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The risk of diabetes is higher in urban parts of England than in rural areas, a recent paper shows.


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The risk of diabetes is higher in urban parts of England than in rural areas, a recent paper shows.

Researchers from NIHR ARC-GM and The University of Manchester have identified that people living in built-up parts of England are more at risk of diabetes when compared with those living in the countryside.

 

A recent paper in BMJ Open, published as part of the Cities Changing Diabetes (CCD) programme for Greater Manchester, a joint working project that was funded and developed by Health Innovation Manchester and Novo Nordisk. This compared the prevalence, diagnosis, quality of care and achievement of recommended treatment targets for people with diabetes in different areas in England between 2015 and 2017 to identify gaps in the appropriate identification, management, and treatment of diabetes along the care pathway.

 

Diabetes risk was 7.7% higher for people living in urban parts of England when compared with those living in rural areas. A smaller proportion of those who have diabetes and live in urban areas were found to have a diagnosis recorded by a medical professional, compared with rural areas.

 

A smaller proportion of urban residing people with a recorded diabetes diagnosis received the appropriate care and achieve recommended treatment targets including blood pressure and blood glucose levels. However, further analyses of differences in appropriate care provided by GPs in urban and rural areas showed that they did not persist after accounting for both the differences in these populations’ characteristics such as age, ethnicity and deprivation; but also the differences in the number of nurses and GPs per patient in these areas.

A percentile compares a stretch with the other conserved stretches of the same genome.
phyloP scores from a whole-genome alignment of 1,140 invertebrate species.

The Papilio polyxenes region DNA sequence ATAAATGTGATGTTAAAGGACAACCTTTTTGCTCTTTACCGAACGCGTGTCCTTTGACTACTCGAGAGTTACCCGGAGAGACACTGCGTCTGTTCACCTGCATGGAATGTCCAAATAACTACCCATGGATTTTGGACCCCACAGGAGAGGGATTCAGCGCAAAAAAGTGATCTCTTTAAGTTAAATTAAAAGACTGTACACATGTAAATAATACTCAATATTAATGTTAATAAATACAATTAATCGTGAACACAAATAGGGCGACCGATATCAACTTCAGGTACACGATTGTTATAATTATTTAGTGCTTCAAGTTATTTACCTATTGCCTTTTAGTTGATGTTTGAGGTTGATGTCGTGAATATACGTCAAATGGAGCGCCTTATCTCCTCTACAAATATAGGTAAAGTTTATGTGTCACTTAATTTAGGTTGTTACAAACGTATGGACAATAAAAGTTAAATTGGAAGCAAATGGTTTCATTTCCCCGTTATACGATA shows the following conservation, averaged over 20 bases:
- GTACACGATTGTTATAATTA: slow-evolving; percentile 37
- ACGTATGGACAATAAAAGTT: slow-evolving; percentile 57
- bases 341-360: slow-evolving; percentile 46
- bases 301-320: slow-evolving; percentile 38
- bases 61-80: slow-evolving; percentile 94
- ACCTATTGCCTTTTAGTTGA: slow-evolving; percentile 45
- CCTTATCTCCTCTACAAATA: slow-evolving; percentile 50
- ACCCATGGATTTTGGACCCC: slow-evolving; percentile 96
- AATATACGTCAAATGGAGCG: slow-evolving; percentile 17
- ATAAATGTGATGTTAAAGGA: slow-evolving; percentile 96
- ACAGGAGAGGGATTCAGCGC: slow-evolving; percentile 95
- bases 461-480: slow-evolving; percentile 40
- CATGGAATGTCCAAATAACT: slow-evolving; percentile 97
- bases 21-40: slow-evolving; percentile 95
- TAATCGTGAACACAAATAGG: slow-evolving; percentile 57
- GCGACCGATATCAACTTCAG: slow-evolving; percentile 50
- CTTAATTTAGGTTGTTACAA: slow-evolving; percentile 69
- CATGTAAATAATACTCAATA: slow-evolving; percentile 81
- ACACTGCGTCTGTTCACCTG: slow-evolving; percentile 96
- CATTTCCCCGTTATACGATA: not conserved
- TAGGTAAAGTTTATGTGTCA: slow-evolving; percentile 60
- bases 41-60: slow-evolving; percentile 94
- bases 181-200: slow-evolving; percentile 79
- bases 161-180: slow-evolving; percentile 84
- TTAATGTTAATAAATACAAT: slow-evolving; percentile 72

Dr Tom Mason, Research Fellow in Economics at The University of Manchester and NIHR ARC-GM Evaluation Team, led the analysis.

 

“These results for England are consistent with international evidence on urban patterns of diabetes prevalence, diagnosis and treatment. But we also wanted to explore potential factors that explain these differences in the patterns across the care pathway in urban and rural areas.

 

Our analyses showed that differences between urban and rural areas in care quality and treatment targets do not persist after accounting for differences in the profile of the populations living in these areas, and importantly after accounting for differences in the workforce resources allocated to urban and rurally located general practices.

 

These have implications for policymakers both in terms of the appropriate targeting of public health interventions and type 2 diabetes prevention, and in ensuring that differences in the need for diabetes care is appropriately reflected when allocating resources for general practices in urban areas.”

 

For further information about our work as part of the Cities Changing Diabetes Manchester Programme, you can access the project page from here; you can access the Cities Changing Diabetes Manchester ‘Mapping the challenge of type 2 diabetes in Greater Manchester’ report, and the ‘Estimating the Rule of Halves in Greater Manchester’ report

 

The published study: Mason T, Whittaker W, Dumville J & Bower P., 2022. Variation in appropriate diabetes care and treatment targets in urban and rural areas in England: an observational study of the ‘rule of halves’ BMJ Open

 

*Funded by the Cities Changing Diabetes Manchester programme, a  joint working project funded by and developed in collaboration between Health Innovation Manchester and Novo Nordisk. The Cities Changing Diabetes Manchester project is part of the wider global Cities Changing Diabetes programme founded in 2014  by Novo Nordisk, University College London (UCL) and Steno Diabetes Center.

 

Published 04/07/2022